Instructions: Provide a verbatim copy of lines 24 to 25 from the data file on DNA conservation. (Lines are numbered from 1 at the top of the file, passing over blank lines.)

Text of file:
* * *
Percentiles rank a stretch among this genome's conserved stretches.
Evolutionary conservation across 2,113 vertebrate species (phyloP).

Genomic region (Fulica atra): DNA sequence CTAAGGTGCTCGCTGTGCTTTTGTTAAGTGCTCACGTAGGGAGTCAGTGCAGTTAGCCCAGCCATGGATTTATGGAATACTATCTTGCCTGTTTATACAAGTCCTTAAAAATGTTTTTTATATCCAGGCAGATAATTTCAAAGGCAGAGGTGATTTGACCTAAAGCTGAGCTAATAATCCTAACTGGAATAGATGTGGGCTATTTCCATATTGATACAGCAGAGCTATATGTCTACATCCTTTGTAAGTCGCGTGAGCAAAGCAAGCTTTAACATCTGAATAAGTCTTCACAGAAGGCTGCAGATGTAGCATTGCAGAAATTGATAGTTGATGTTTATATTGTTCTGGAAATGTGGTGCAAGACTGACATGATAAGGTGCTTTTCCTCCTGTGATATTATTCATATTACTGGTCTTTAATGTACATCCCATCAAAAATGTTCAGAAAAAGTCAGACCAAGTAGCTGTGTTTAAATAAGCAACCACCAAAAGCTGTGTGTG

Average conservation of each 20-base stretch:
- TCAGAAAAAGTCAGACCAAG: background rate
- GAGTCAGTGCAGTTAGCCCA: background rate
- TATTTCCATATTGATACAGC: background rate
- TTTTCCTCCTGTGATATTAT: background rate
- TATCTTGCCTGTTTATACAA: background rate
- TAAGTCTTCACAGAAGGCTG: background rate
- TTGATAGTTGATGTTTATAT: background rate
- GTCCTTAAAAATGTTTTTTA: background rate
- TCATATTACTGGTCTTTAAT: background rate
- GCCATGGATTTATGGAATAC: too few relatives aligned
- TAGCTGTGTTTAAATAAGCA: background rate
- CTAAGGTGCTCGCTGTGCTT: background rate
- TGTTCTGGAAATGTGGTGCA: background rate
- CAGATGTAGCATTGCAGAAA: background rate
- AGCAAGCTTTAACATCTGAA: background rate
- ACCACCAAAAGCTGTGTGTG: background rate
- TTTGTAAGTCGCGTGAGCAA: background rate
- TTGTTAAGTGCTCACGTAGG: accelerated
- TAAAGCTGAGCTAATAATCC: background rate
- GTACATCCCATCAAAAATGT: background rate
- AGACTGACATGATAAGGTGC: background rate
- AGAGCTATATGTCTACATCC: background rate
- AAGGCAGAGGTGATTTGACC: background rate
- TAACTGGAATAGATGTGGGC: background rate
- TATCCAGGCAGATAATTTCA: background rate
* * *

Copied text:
- GTACATCCCATCAAAAATGT: background rate
- AGACTGACATGATAAGGTGC: background rate